How 9/11 (temporarily) reshaped Canadian politics

September 15th, 2011 (Ottawa): The President of the National Council on Canada Arab Relations (NCCAR) David Comerford, recently published an Op-Ed article analyzing the impact the events of September 11th had on Canada’s domestic and international public policies. The article was published in the September 7th issue of Embassy Magazine.  The article is posted below:

By David Comerford

Published September 7, 2011

On Sept. 13, 2001, two days after the dramatic and tragic terrorist attacks in the United States, the left-leaning French daily Le Monde ran an editorial entitled Nous Sommes Tous Américains. The editorial might well have been written in Canada, as it summed up well the feeling of shock and dismay that most Canadians felt in the wake of the murderous attack on the twin towers.

Stunned Canadians across the country opened their doors to stranded airline passengers. In Ottawa, thousands assembled silently on Parliament Hill to show their sympathy for the victims and their families.

The events of 2001 precipitated a broad change in Canadian attitudes toward a more conservative and security-oriented agenda domestically, linked with a more aggressive Canadian military stance internationally.

While the fear of terrorism in Canada never reached the near hysterical levels it hit in the US, many Canadians felt for the first time that extremists of some sort might cause harm here in this country. Troubled, if not fearful, some initial polls showed that Canadians began to think more about security and less about the human rights of people accused of terrorism.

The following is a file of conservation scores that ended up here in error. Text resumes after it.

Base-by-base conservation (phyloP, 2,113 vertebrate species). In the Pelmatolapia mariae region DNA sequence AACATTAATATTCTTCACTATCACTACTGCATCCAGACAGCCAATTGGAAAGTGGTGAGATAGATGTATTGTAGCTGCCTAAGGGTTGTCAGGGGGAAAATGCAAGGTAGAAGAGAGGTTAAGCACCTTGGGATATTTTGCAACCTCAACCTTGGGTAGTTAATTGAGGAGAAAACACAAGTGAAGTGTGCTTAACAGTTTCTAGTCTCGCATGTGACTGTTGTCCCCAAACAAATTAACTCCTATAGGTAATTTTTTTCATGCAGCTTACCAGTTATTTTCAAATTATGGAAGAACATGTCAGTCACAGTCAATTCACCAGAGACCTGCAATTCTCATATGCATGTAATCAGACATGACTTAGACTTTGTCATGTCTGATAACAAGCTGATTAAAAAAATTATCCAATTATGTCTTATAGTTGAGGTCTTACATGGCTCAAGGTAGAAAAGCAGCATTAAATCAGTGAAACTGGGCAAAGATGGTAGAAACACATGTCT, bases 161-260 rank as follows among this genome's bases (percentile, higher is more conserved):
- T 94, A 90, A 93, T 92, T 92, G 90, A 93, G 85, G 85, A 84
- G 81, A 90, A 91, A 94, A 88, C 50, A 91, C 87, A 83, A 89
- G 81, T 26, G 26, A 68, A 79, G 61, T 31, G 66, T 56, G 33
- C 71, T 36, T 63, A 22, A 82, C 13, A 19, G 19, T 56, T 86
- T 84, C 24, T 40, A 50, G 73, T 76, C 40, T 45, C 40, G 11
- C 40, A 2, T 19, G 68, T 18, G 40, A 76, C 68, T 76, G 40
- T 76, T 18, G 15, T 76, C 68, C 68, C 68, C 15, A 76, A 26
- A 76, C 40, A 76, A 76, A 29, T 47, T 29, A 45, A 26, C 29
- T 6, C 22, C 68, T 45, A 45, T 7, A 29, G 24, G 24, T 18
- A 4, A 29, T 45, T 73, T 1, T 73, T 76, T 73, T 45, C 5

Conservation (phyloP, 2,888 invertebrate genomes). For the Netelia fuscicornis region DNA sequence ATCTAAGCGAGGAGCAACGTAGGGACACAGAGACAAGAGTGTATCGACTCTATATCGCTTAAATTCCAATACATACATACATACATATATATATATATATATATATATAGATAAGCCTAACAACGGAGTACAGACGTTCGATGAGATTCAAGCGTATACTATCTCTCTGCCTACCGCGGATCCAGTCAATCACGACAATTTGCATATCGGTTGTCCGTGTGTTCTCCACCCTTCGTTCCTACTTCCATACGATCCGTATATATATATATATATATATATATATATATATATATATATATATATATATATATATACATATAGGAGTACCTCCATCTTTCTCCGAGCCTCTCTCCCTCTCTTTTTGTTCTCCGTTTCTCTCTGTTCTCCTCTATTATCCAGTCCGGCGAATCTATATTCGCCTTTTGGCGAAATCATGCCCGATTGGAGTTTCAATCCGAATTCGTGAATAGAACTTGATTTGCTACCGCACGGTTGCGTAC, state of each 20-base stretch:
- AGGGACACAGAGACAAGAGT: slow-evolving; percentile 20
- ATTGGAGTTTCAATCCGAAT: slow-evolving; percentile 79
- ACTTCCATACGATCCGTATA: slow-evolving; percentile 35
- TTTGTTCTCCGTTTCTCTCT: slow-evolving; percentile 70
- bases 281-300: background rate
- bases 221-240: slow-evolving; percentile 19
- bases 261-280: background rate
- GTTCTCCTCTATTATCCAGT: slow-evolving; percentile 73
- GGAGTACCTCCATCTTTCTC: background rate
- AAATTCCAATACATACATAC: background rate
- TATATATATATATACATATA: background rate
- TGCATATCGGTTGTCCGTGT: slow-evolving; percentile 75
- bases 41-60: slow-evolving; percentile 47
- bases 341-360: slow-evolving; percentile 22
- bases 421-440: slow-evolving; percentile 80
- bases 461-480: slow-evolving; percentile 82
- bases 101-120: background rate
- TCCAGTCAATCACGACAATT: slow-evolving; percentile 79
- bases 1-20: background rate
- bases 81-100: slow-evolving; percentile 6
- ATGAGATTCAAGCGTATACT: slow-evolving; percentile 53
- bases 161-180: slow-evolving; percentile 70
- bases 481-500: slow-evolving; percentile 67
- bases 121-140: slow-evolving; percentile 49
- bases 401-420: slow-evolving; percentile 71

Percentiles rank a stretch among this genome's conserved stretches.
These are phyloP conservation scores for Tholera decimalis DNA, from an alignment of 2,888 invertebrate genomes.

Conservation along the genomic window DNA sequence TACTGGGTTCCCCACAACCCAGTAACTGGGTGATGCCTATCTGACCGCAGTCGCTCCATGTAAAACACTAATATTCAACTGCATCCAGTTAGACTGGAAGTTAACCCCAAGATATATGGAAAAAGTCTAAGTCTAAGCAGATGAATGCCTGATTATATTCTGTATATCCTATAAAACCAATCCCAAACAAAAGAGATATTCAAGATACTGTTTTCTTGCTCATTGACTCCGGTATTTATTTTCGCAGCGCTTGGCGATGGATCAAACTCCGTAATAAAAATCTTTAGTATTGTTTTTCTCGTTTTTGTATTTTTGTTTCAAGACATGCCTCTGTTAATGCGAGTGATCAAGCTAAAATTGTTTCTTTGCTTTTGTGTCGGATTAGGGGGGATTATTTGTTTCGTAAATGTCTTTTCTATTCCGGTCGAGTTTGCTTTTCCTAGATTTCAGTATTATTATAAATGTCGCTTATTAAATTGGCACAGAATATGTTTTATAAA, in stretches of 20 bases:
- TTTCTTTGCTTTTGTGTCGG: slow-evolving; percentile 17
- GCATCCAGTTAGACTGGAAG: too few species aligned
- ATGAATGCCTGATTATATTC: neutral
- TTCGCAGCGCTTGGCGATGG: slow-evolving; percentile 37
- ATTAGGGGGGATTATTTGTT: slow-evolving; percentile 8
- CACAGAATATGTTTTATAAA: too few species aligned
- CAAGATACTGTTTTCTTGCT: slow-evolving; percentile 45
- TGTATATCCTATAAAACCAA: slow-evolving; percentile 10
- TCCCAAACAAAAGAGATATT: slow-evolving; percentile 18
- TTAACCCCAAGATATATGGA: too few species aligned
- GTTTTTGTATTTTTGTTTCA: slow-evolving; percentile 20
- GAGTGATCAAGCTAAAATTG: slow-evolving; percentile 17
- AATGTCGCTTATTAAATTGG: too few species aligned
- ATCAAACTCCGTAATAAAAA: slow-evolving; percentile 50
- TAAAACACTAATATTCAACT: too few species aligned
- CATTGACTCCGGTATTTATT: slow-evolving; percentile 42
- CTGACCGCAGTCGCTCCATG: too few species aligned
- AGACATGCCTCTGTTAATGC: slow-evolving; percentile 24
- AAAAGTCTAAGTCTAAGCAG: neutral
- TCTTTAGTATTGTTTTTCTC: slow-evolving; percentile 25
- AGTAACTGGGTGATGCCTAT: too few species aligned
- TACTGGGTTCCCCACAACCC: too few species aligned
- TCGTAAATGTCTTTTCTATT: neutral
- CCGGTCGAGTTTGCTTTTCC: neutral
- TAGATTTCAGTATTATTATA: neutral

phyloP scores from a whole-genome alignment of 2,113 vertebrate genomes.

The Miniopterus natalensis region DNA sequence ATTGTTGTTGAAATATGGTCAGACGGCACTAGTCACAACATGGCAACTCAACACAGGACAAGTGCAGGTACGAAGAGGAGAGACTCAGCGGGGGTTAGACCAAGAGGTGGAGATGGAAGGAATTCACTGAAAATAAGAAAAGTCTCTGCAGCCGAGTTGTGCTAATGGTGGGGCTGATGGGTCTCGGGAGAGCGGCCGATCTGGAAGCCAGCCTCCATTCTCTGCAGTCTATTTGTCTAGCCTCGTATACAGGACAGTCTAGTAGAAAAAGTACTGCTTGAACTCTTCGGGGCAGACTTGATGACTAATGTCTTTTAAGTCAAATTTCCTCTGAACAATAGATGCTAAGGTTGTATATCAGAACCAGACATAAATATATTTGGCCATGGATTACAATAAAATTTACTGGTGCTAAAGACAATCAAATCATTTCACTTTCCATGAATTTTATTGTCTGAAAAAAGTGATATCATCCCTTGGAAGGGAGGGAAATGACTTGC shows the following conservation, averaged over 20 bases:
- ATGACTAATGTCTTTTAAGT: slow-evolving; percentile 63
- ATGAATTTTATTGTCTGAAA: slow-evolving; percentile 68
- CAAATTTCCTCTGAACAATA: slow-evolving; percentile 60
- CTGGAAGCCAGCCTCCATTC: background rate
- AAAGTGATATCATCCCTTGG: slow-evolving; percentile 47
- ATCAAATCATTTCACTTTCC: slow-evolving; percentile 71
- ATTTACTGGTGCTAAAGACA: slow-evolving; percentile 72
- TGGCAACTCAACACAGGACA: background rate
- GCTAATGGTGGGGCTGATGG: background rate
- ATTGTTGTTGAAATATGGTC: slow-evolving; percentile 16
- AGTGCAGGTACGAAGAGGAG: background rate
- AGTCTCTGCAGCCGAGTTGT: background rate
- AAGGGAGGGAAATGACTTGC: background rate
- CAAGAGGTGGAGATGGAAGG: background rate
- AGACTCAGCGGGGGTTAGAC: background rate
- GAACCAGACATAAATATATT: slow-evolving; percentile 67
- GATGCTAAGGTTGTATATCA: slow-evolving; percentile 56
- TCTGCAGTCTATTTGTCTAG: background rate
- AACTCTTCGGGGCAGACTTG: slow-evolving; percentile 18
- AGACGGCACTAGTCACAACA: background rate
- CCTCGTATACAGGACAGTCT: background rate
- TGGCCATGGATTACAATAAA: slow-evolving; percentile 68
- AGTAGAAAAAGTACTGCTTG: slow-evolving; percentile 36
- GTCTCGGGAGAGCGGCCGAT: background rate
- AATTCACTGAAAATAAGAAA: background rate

In this atmosphere, with support from other political parties, the then-Liberal government passed the Anti-terrorism Act in 2001, which took away some civil liberties of accused persons, and undertook a reorganization to beef up Canada’s security apparatus.

The treatment of Arab Canadians like Maher Arar, Abdullah Almalki, Ahmad El Maati, and Muayyed Nureddin, to mention only these four, did not get the attention they deserved for a long time because they were accused of links to ‘terrorism.’ They all turned out to be innocent, but the traditional Canadian sensitivity to human rights and the rule of law had been trumped by our collective sense of fear.

Arguably, this sense of insecurity also fostered a broader crime agenda in Canada, which favoured a stronger police, military and security apparatus. This mood was effectively captured by the Conservatives under Stephen Harper, who defeated then-Liberal prime minister Paul Martin in 2006.

At the same time, Canadian attitudes hardened with respect to Arabs and Muslims in the initial years following 9/11, as shown in some Environics polls.

However, over the past few years, attitudes have shifted toward more acceptance and understanding of these communities. Even Muslim Canadians have consistently shown in polls their relative satisfaction with life in Canada compared to Muslim communities in Europe.

Not all Arabs are Muslim, of course. There are Arab Christians, Arab Muslims, Arab Jews and even Arab atheists. And most Muslims are not Arabs at all, coming from countries like Iran, Pakistan and Indonesia. Furthermore, there are many strands of the Muslim religion that vary in the extent to which they are ‘liberal’ or ‘fundamentalist,’ as is the case with Christianity or Judaism.